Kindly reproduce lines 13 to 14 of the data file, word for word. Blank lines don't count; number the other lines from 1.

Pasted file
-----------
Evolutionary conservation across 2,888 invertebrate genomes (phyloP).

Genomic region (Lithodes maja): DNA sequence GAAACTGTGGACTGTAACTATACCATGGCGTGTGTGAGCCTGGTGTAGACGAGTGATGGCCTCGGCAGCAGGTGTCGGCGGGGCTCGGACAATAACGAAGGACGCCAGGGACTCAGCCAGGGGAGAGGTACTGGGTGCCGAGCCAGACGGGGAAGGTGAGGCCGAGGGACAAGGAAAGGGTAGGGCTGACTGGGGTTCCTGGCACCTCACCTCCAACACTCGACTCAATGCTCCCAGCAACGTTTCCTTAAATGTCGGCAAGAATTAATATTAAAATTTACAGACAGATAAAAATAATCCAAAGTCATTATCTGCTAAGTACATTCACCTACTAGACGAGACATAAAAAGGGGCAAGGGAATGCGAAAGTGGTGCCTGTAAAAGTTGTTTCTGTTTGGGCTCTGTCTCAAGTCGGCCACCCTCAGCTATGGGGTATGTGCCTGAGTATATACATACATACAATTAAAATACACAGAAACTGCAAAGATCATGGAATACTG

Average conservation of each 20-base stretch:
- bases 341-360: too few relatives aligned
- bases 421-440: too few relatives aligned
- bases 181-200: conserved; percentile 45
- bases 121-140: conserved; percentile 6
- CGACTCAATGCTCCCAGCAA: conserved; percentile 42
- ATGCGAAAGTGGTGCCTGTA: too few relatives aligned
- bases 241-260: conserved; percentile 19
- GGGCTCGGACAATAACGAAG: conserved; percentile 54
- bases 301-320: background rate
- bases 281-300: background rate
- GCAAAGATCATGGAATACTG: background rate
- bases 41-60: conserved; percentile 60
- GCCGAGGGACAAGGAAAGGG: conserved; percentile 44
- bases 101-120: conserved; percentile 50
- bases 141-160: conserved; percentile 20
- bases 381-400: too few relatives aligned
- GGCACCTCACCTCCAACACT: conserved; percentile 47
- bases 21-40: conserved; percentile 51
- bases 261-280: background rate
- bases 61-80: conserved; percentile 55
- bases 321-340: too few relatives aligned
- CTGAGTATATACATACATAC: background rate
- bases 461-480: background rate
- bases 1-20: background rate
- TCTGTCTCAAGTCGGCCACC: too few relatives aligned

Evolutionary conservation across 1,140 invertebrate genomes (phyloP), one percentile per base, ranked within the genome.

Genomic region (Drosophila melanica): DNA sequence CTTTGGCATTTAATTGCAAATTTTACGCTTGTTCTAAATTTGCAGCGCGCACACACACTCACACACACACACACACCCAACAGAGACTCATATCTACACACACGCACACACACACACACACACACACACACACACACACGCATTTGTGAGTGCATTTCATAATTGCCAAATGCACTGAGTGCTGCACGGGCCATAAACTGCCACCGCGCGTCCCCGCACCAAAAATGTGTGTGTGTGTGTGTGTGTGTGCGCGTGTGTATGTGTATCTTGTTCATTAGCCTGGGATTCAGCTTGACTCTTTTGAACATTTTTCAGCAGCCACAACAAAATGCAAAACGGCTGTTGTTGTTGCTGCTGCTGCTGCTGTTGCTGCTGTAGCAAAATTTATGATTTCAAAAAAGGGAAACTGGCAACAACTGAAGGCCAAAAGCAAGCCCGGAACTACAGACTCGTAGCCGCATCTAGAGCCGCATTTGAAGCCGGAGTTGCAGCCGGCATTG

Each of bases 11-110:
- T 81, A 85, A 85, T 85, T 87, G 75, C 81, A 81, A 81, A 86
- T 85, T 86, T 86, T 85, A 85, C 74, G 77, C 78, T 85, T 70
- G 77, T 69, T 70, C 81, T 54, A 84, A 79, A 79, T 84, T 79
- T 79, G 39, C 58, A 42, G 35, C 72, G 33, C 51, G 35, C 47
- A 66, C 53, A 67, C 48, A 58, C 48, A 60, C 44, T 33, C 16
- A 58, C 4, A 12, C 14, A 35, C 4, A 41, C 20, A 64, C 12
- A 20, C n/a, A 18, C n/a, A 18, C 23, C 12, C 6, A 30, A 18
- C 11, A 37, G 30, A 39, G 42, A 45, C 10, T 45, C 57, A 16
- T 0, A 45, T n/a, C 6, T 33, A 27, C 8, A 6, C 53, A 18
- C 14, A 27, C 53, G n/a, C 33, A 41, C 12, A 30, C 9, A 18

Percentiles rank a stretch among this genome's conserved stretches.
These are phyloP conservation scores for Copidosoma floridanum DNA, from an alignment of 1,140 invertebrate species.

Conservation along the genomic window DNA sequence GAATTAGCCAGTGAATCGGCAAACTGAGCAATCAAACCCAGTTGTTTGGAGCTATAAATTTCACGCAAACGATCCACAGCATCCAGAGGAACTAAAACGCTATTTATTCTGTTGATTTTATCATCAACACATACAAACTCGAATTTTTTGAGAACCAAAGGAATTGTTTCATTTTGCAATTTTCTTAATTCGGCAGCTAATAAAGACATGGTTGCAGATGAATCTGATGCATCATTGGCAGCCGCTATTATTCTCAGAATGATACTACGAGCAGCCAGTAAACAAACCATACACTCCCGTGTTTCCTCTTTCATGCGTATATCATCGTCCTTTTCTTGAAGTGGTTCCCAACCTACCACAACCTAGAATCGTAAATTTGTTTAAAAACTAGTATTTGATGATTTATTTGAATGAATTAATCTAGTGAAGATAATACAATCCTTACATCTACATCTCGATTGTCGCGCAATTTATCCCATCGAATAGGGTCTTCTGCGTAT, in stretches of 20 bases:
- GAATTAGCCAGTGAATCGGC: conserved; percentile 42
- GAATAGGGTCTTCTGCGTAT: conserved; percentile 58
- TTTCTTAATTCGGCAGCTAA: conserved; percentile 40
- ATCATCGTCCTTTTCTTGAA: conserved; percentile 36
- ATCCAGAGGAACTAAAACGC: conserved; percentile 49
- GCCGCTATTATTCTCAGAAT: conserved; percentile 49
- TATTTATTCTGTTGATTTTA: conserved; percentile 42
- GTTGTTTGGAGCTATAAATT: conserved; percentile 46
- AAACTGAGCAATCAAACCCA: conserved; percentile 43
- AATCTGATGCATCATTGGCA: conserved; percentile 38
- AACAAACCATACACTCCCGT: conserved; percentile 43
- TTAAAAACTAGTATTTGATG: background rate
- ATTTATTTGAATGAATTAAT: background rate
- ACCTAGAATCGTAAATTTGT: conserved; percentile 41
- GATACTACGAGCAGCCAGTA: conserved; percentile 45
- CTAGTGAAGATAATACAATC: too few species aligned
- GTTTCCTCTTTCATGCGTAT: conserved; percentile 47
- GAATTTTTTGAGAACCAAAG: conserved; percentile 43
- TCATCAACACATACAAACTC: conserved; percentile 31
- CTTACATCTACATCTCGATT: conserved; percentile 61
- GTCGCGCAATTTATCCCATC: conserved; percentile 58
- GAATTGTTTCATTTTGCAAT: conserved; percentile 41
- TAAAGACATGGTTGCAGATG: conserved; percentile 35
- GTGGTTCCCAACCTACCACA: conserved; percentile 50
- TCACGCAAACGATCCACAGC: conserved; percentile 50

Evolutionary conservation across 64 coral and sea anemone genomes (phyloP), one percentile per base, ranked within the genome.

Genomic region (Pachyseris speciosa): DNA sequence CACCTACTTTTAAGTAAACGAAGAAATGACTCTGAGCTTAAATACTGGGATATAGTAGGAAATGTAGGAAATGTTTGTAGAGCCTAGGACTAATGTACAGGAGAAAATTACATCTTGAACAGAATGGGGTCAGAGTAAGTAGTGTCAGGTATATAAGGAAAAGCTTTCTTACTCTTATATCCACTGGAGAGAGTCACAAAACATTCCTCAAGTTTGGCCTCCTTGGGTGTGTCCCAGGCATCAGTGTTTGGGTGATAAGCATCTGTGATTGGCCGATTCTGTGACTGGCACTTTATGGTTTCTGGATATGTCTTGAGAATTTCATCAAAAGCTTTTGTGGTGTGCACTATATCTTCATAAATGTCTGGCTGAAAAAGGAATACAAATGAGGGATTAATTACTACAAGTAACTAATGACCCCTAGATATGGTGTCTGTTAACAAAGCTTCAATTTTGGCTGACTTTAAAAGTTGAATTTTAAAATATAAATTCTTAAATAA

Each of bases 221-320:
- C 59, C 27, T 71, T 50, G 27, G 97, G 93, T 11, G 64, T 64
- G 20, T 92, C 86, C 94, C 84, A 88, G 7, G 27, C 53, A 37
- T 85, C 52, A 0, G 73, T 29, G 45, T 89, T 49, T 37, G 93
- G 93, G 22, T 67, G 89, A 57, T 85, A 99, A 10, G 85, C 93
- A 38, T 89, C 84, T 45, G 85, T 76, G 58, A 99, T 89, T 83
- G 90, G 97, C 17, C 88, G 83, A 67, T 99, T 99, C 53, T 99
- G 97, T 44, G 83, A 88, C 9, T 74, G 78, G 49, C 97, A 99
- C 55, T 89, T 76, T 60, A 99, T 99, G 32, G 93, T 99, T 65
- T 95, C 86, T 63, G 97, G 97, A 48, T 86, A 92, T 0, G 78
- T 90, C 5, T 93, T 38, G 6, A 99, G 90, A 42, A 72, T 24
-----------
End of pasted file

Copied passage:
- bases 281-300: background rate
- GCAAAGATCATGGAATACTG: background rate